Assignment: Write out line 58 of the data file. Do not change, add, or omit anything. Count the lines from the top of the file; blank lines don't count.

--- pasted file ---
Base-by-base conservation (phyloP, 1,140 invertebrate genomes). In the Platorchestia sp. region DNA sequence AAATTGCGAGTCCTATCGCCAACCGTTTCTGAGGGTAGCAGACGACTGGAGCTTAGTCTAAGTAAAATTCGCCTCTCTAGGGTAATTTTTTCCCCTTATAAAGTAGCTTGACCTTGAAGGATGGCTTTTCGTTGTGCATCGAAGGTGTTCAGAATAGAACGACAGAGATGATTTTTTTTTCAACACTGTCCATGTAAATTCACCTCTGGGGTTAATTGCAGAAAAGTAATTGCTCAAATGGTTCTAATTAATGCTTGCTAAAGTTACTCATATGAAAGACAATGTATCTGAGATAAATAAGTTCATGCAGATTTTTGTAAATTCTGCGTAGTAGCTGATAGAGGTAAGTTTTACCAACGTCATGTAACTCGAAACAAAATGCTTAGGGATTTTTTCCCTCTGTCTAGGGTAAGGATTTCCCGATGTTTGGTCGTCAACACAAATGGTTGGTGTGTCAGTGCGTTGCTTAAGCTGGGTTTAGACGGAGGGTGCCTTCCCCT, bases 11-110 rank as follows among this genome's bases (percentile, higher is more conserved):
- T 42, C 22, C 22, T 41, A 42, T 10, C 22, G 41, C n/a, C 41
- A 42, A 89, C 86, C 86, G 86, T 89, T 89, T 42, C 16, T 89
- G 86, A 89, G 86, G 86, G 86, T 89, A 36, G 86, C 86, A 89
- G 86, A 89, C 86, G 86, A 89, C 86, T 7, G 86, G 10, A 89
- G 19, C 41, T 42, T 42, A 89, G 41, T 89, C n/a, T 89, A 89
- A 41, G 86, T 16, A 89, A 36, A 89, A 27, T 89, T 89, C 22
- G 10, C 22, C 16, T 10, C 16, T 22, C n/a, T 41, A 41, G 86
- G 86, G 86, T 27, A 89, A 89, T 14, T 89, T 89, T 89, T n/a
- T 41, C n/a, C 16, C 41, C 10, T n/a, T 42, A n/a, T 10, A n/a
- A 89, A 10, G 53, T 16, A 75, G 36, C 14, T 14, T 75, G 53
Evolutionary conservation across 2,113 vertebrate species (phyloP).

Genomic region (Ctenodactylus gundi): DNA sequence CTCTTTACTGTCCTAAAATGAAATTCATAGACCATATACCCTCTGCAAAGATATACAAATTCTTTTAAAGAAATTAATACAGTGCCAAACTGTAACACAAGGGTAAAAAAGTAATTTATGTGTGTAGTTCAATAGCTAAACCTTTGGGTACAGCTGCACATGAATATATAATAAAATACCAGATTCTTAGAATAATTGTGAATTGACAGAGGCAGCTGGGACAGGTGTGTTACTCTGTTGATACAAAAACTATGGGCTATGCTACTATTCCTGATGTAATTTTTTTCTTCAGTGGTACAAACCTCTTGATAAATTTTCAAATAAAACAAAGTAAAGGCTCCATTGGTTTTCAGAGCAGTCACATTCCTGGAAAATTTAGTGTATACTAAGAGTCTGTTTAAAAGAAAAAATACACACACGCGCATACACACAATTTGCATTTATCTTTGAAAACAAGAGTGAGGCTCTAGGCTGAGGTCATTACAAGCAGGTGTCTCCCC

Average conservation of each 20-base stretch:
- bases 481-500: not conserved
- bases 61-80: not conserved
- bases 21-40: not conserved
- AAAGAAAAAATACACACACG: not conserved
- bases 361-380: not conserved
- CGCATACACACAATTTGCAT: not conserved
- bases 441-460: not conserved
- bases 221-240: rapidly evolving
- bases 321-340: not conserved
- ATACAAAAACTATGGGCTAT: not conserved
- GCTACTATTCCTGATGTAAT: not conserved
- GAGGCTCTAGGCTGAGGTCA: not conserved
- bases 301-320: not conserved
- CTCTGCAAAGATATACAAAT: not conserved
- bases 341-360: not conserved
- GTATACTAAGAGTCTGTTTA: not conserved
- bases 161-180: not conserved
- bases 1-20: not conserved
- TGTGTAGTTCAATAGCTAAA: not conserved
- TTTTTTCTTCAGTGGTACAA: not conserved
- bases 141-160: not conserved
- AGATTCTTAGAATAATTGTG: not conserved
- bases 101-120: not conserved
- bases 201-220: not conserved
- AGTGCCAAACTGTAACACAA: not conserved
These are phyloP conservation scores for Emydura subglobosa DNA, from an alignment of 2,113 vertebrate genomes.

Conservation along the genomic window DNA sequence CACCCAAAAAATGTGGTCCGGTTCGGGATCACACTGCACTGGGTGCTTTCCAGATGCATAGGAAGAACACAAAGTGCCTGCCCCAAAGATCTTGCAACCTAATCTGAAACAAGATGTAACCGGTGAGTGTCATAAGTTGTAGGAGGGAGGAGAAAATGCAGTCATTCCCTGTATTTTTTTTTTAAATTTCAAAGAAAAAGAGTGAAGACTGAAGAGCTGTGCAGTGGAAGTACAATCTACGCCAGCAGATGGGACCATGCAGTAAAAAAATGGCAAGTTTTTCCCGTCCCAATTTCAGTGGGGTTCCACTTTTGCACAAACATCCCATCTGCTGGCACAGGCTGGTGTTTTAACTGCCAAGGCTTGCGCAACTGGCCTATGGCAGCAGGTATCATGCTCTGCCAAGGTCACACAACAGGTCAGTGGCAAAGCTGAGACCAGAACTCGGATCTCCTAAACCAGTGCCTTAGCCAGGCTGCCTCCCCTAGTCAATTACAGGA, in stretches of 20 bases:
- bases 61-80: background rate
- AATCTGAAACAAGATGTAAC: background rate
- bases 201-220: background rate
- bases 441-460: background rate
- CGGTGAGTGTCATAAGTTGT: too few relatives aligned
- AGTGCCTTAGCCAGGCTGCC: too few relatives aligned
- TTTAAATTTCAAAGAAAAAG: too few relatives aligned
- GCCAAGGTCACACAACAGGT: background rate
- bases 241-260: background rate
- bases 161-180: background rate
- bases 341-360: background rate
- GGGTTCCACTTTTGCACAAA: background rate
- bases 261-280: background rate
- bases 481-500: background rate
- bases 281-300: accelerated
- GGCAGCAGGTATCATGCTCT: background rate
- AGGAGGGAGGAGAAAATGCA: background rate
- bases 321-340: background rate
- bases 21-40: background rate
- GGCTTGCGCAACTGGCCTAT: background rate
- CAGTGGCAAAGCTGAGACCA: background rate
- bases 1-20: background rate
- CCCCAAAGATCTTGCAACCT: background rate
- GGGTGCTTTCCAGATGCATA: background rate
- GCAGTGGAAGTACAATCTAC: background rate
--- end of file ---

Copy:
- AGGAGGGAGGAGAAAATGCA: background rate